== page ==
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Annals of Coloproctology ; : 273-280, 2020.
Article | WPRIM | ID: wpr-830381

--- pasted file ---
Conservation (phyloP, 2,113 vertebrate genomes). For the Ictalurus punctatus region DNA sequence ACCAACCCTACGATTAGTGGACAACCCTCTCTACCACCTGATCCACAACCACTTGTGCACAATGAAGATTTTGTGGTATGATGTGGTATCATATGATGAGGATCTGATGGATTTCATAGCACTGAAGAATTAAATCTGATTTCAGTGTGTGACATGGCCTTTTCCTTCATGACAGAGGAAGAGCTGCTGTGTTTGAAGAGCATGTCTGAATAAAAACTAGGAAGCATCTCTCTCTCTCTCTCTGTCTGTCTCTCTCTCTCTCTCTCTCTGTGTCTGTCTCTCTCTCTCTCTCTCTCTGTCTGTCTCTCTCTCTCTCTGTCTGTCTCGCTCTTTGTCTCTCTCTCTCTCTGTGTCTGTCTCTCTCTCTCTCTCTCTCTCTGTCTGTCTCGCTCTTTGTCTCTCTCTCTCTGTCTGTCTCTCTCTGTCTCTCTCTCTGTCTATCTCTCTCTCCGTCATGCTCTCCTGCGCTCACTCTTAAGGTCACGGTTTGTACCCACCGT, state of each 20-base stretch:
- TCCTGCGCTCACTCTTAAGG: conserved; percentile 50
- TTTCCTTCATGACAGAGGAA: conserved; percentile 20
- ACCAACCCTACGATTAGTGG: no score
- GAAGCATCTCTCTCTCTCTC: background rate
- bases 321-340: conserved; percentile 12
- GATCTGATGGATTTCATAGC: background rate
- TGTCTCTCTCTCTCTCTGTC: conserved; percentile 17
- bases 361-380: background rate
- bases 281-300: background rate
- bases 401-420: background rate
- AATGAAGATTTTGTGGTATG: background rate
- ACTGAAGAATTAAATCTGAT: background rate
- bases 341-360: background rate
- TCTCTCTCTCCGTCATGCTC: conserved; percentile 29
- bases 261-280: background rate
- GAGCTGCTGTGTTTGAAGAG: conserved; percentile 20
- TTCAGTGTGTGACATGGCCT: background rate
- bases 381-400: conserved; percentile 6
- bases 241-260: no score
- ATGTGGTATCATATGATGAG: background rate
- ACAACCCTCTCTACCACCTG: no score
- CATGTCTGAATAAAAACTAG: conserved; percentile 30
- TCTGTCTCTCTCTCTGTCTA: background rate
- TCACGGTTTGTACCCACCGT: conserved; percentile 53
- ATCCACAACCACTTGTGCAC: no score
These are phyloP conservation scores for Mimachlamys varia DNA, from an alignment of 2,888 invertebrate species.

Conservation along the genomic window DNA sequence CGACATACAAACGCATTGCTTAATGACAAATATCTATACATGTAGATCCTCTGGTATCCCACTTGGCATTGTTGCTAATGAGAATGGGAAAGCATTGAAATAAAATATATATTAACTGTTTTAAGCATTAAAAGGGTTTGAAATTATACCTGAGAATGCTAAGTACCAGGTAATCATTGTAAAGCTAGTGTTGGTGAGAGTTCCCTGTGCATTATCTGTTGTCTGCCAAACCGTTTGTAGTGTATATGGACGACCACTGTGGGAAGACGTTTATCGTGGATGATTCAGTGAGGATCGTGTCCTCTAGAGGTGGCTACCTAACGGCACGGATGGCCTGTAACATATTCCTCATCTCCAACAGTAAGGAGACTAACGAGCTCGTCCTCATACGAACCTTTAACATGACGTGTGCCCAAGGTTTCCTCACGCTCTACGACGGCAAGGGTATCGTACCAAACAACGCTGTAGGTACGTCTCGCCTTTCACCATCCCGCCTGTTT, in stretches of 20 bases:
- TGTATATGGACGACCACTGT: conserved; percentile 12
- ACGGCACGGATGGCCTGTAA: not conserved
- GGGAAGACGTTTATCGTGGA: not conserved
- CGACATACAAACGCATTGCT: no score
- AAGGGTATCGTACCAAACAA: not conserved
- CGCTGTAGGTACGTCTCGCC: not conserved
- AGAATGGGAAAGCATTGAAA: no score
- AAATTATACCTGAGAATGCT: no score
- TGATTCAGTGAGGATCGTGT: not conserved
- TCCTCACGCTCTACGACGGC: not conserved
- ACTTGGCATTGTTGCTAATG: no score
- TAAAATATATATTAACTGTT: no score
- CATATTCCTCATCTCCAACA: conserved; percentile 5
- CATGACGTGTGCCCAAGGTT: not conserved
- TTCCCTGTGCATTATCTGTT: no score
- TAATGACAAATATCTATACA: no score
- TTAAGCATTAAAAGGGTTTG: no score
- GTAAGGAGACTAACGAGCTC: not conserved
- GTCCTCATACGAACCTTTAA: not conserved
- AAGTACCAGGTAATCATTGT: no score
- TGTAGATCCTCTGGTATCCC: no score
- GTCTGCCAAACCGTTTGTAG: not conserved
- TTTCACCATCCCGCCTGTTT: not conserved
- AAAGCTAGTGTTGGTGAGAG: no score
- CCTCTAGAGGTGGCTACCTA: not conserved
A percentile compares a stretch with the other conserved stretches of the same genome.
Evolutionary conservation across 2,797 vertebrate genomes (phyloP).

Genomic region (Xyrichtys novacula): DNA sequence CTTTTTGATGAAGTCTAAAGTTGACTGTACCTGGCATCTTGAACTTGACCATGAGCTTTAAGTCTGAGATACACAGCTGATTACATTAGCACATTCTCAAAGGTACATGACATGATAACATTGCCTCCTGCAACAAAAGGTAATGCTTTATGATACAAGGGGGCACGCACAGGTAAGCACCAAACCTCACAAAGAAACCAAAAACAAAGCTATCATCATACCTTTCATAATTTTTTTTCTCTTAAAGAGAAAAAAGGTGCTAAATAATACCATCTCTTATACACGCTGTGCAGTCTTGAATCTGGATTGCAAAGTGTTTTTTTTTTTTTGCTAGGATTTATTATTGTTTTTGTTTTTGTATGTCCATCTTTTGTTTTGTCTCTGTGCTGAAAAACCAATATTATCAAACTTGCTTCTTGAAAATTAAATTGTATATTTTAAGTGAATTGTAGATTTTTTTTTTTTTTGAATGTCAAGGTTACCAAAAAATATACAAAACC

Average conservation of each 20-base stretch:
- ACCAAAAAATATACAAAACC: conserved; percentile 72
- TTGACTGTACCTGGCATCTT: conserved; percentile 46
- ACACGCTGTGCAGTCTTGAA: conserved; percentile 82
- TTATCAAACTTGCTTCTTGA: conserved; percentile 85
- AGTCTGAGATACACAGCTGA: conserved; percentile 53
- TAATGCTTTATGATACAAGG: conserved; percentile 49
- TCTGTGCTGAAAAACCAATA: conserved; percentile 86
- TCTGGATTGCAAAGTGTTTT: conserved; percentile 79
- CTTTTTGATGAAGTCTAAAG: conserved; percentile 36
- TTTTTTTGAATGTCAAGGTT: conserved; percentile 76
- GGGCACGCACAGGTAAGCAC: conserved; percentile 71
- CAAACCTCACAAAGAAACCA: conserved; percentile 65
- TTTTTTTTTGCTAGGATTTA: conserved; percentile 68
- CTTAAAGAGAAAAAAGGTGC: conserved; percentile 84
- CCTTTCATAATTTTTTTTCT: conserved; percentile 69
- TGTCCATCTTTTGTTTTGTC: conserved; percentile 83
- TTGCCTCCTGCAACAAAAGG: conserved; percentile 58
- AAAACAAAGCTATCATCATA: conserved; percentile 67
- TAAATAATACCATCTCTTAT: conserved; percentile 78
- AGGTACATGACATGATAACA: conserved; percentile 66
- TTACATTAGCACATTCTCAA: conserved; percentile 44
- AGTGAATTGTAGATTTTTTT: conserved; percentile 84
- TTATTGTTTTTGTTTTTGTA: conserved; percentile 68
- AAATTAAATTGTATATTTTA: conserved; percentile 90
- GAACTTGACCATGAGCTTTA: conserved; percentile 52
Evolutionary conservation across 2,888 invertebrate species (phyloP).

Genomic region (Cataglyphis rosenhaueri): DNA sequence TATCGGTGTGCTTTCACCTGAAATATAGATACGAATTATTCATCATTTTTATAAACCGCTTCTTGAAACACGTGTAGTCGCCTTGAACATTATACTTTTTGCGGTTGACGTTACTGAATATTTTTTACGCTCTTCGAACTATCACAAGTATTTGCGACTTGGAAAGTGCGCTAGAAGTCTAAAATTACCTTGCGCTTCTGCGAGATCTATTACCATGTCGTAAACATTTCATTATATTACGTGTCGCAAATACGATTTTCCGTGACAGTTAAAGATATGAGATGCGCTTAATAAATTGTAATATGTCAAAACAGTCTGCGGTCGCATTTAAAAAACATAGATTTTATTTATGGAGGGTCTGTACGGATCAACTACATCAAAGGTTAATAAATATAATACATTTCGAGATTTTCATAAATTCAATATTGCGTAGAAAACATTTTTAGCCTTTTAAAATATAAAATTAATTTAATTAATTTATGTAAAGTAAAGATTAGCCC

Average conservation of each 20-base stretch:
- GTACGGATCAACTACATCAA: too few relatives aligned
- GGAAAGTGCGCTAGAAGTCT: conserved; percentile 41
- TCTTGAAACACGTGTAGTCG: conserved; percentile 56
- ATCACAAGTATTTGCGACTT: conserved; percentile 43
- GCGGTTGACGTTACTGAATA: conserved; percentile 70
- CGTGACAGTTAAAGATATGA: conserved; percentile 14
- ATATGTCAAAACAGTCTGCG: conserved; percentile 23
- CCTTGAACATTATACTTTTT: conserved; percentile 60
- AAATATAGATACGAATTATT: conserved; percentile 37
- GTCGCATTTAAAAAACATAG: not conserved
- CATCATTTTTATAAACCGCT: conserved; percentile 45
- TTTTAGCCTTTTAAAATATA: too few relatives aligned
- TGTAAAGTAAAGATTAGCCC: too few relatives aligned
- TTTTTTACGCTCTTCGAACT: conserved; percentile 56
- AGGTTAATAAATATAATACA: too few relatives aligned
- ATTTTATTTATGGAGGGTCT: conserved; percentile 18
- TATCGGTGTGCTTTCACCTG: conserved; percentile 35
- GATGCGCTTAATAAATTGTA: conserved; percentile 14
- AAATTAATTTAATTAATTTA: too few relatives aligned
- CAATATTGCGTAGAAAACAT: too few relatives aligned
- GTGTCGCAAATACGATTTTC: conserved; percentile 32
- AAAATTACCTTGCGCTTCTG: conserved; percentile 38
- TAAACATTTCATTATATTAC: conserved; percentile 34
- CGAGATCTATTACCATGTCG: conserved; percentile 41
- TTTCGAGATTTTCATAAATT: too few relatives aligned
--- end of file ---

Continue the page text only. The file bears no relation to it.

Purpose@#The impact of postoperative complications on long-term oncologic outcome after radical colorectal cancer surgery is controversial. The aim of this study was to examine the risk factors and oncologic outcomes of surgery-related postoperative complication groups. @*Methods@#From January 2010 to December 2010, 310 patients experienced surgery-related postoperative complications after radical colorectal cancer surgery. These stage I–III patients were classified into 2 subgroups, minor (grades I, II) and major (grades III, IV) complication groups, according to extended Clavien-Dindo classification system criteria. Clinicopathologic differences between the 2 groups were analyzed to identify risk factors for major complications. The diseasefree survival rates of surgery-related postoperative complication groups were also compared. @*Results@#Minor and major complication groups were stratified with 194 patients (62.6%) and 116 patients (37.4%), respectively. The risk factors influencing the major complication group were pathologic N category and operative method. The prognostic factors associated with disease-free survival were preoperative perforation, perineural invasion, tumor budding, and receiving neoadjuvant therapy. With a median follow-up period of 72.2 months, the 5-year disease-free survival rates were 84.4% in the minor group and 78.5% in the major group, but there was no statistical significance between the minor and major groups (P = 0.392). @*Conclusion@#Advanced cancer and open surgery were identified as risk factors for increased surgery-related major complications after radical colorectal cancer surgery. However, severity of postoperative complications did not affect disease-free survival from colorectal cancer.